Hidankyo criticizes draft outline on A-bomb disease certification Review commission to present draft of final report at next meeting

by Junpei Fujimura, Staff Writer

The review commission for the A-bomb disease certification system of the Ministry of Health, Labor and Welfare discussed the draft outline of its final report at an October 29 meeting at the ministry. The outline, which stresses the need to stipulate detailed separate certification standards for each illness, was criticized by committee members from the Japan Confederation of A- and H-Bomb Sufferers Organizations (Nihon Hidankyo). The draft outline was not finalized, but the commission chair, Naohiko Jinno, professor emeritus of public finance at the University of Tokyo, indicated that a draft of the final report would be issued at the group’s next meeting.

All 13 members of the commission attended its 24th meeting. Shigeru Takahashi, vice president of Hitotsubashi University, and other members stated that the draft outline offered an effective way to bridge the gap between government certification and judicial rulings. They expressed their support for the outline as a way to enhance the current system.

Meanwhile, commission member Terumi Tanaka, secretary-general of Hidankyo, which has advocated abolishing the current system in favor of creating a new allowance system, disputed this saying, “If it goes to court again, the government will lose.”

While the draft outline presents Hidankyo’s assertions, it also stresses the view that “liberalizing the scope of certification must be weighed heavily.” The government has repeatedly lost against class-action suits. In light of this, the commission’s recommendations focus on creating detailed certification standards for each disease based on the distance the person was from the hypocenter at the time of the bombing.

At the end of the meeting, Mr. Jinno indicated his intention to submit a draft of the final report based on the outline at the commission’s next meeting, which is scheduled to be held in November. There were no objections to this.

At a press conference following the meeting, Mr. Tanaka said, “I was shocked by the draft outline. In terms of stipulating standards for certification, it merely narrows down the diseases that qualify, making the standards worse rather than better.” He asked that Hidankyo’s opposing view be included in the final report.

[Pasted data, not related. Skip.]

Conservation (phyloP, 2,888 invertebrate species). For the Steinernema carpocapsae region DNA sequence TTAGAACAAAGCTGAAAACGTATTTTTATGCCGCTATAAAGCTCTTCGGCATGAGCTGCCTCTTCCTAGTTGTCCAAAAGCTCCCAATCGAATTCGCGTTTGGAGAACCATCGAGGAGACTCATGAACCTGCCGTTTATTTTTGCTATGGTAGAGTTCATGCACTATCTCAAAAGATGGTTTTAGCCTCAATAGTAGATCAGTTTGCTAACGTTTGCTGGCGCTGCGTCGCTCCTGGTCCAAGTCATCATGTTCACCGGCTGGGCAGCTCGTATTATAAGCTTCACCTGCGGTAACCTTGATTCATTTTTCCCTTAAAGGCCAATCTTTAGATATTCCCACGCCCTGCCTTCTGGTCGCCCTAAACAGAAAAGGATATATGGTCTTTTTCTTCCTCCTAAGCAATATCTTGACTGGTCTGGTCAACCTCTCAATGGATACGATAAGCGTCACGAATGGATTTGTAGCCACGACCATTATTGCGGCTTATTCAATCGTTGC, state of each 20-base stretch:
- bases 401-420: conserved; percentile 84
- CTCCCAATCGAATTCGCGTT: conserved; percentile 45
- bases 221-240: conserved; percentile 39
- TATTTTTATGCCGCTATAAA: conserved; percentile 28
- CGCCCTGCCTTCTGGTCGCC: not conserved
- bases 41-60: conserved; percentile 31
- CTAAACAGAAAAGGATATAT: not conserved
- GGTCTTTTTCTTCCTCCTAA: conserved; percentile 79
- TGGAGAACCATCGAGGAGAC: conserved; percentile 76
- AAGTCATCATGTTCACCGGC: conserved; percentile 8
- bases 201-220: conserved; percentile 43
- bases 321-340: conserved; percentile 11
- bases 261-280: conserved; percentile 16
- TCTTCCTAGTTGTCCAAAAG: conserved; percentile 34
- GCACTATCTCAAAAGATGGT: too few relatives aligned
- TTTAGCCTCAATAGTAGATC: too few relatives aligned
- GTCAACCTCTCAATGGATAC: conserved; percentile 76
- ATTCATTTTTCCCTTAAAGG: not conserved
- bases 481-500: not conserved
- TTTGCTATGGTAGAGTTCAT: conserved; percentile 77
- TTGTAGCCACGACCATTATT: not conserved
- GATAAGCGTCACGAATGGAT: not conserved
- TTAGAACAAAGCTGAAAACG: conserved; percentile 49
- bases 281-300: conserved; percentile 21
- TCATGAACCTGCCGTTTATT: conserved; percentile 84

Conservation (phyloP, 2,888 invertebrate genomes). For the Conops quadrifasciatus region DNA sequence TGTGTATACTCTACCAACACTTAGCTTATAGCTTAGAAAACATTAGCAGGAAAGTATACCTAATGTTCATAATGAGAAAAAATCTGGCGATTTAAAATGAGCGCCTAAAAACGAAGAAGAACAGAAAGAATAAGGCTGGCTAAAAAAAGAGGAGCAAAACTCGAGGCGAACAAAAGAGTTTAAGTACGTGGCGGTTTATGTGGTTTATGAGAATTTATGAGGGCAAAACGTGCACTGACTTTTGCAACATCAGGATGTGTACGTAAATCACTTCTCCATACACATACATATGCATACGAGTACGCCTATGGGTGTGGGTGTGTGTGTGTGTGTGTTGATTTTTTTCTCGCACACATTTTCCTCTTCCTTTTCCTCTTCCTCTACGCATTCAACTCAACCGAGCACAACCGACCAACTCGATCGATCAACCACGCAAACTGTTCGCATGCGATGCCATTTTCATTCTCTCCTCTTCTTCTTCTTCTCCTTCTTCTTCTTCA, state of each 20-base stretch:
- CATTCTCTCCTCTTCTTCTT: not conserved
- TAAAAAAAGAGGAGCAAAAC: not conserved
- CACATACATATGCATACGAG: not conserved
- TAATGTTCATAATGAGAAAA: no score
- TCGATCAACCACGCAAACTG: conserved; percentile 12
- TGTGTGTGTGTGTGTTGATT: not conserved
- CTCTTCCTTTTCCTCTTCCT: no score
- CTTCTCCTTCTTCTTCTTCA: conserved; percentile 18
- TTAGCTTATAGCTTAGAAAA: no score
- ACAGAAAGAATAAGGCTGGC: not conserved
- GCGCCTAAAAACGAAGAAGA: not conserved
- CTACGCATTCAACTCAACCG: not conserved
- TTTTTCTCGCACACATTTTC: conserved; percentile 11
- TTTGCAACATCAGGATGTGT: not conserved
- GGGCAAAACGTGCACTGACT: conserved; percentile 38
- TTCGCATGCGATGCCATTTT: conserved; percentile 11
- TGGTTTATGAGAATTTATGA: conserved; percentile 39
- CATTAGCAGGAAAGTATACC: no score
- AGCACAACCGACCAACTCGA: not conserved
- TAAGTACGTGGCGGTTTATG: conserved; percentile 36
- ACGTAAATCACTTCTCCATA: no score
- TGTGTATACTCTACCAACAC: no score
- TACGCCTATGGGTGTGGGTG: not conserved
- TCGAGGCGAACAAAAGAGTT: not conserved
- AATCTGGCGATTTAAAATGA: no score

In August Prime Minister Shinzo Abe directed the Health Ministry to prepare a final report by the end of the year. After receiving the report, the prime minister will decide what changes should be made to the system.

Commentary: Reluctance to expand system Solution urgently needed

by Junpei Fujimura, Staff Writer

The draft outline of the final report presented by the special commission to review the system for the certification of A-bomb diseases is marked by language suggesting a reluctance to expand the scope of certification. The commission’s discussions, which began by examining how to eliminate the gap between certification and judicial rulings, focused on changes to the system to clarify the certification standards and brought it no closer to the basic solution sought by the Japan Confederation of A- and H-Bomb Sufferers Organizations (Nihon Hidankyo).

The draft outline’s introductory basic philosophy (general statement) was written from the perspective of “improving the current system” and “considering how to bridge the gap between judicial rulings and government certification.” But the explication that follows merely introduces the proposals and assertions of Hidankyo as one opinion.

Why did this discontinuity occur? With the exception of those from Hidankyo and those in the field of radiation protection, most of the commission members are experts in social security, economics and administrative law. They have stated that it is “necessary to distinguish between other harm resulting from the war and to gain the public’s understanding.” And with regard to the connection between radiation from the atomic bombings and illness (radiation-induced illness), the commission was forced to rely on a rationale based on current knowledge, thus leading to the discontinuity.

The debate by the commission, which was established in December 2010, has merely brought up the conflict about the usual assertions regarding the certification standards. Meanwhile the atomic-bomb survivors have gotten even older. Whether or not changes to the system can be made in line with the wishes of the survivors has been left to a political decision.

Key Points of the Draft Outline of the Final Report on the A-bomb Disease Certification System Presented at the Review Commission Meeting

Basic philosophy
・Make changes to the current system in an effort to enhance it
・In view of the aging of the atomic bomb survivors, consider how to bridge the gap between judicial rulings and government certification

Main opinions highlighted in the detailed exposition
・It is appropriate to consider certification on the assumption of radiation as the cause.
・Many people believe that any further liberalization of the scope of certification must be weighed carefully.
・It is not appropriate to broaden the scope of certification focusing on residual radiation.
・Certification that focuses only on the name of the disease must be weighed carefully.

(Originally published on October 30, 2013)